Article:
If you want to be great at beer tasting you need to be great at distinguishing each of the flavors present in a particular beer. Knowing what flavors to look for in a given beer style, and being familiar enough with those flavors to pull them out, is key.
Before I sit down to taste a beer I like to read through reviews of other beers in the same style category to get an idea of the flavors that might be present. Perhaps as my palate becomes more refined I will be able to pick out individual flavors more easily, but this has been a challenge for me. When I have an idea of what flavors I might be looking for in a beer it is easier to pinpoint what exactly I am tasting as I sample the beverage.
The main difficulty that I have found in beer tasting is that I am not very familiar with a lot of the flavors that are popularly used to describe beers. I don’t think I could confidently pick out the flavor of pine resin or buttered English biscuits from a complex beer, for example.
Finding the Right Words
With this in mind I sat down and looked through the descriptions of a lot of beers. This was a more time-consuming process than I expected, so I decided to focus in on one beer style.
I read through the descriptions of twenty different amber ales, mostly on BeerAdvocate.com and RateBeer.com, and picked out the four words that were most commonly used to describe each particular beer. I compiled them and made a list of the most common words used to describe the flavor of amber beers.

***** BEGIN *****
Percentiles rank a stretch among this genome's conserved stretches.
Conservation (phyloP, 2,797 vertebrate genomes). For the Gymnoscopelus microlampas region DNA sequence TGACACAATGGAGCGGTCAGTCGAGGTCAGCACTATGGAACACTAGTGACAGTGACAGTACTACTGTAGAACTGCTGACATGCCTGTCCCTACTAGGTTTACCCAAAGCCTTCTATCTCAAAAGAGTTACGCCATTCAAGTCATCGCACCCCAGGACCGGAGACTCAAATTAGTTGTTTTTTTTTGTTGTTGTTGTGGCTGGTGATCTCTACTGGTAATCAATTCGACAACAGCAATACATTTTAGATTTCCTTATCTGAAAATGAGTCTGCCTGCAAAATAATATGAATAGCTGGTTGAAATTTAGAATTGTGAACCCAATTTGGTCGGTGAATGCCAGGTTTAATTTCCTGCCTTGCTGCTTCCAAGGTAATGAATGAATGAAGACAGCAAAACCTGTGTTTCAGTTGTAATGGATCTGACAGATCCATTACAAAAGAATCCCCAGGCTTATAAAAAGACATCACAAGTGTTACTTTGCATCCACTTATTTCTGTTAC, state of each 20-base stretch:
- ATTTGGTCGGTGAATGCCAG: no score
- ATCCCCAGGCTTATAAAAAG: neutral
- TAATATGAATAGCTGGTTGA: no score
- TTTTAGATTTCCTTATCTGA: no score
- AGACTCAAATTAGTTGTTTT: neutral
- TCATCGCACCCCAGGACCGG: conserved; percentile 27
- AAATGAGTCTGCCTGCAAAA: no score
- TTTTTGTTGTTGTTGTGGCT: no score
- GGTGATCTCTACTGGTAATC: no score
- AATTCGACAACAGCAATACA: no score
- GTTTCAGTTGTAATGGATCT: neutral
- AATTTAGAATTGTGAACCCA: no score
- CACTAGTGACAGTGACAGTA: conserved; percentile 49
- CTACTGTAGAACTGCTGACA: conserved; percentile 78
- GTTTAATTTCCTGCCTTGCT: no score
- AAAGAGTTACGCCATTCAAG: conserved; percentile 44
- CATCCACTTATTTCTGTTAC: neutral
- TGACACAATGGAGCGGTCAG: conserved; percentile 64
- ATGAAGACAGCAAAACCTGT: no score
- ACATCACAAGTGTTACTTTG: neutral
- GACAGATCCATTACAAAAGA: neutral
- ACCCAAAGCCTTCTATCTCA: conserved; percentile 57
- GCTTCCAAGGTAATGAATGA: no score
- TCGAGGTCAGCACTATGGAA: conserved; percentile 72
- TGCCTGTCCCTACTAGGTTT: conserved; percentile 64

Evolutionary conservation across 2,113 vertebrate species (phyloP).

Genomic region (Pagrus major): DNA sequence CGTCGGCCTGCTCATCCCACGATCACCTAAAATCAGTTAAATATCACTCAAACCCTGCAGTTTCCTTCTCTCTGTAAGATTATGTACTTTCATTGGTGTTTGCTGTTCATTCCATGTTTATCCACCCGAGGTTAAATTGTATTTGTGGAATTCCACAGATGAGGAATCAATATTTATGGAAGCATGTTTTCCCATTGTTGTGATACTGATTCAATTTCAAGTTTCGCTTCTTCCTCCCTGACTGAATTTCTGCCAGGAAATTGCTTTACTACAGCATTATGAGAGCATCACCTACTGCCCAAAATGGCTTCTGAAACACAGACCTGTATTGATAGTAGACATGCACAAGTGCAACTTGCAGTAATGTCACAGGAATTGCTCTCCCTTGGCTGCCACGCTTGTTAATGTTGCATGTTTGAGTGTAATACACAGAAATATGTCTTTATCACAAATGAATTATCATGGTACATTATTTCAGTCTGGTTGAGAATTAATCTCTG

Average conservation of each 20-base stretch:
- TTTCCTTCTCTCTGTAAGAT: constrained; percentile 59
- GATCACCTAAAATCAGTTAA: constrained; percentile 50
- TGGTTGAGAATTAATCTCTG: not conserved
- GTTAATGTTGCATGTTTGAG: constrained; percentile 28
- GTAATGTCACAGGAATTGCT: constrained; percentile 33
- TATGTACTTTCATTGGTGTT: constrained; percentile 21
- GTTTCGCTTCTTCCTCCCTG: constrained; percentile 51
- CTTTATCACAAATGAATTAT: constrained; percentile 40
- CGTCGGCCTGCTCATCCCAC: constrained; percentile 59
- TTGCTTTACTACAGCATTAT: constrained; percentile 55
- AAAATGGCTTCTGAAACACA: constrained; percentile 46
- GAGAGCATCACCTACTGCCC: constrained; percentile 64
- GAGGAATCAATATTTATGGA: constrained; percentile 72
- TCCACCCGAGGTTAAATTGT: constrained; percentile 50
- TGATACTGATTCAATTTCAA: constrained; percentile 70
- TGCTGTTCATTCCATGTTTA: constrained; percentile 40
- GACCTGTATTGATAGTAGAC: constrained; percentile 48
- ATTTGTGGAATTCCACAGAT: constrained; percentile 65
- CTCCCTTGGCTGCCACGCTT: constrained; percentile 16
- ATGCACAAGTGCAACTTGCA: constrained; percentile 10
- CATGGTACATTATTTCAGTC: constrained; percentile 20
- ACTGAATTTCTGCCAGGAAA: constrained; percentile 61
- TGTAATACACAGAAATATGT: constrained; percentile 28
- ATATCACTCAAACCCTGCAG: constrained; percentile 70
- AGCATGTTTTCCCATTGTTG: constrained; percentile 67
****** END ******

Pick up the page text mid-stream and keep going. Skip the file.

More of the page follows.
I had originally planned to go through fifty beers, but reading through twenty took long enough that it delayed my writing by a day. Here is what I found:
|Flavor||Occurences (Out of 20)|
An Unexpected Lean to the Hoppy Side
It didn’t surprise me that caramel is the most common flavor detected in amber ales, but I did not expect to see words like pine and citrus at the top. You most commonly see those words describing beer with a strong hop flavor. I think this is due to the popularity of hoppy amber beers like Fat Tire out there right now. I randomly chose the beers from the lists of most-reviewed ambers on the two websites, and there may have been a bias toward the hoppy ambers there.
Are there flavors typical to amber beers that are missing from the list? Most definitely. My favorite amber is Keweenaw Brewing Company’s Red Jacket Amber, which has a very smoky flavor with a lot of malt character and almost no hops. I had expected “smoky” to show up once or twice, but it did not. Even so, if you are trying to get an idea of what flavors you should be looking for in an amber this list will give you a good start.
How would you describe the flavors of your favorite amber? Are there any other flavors that are missing from the list above?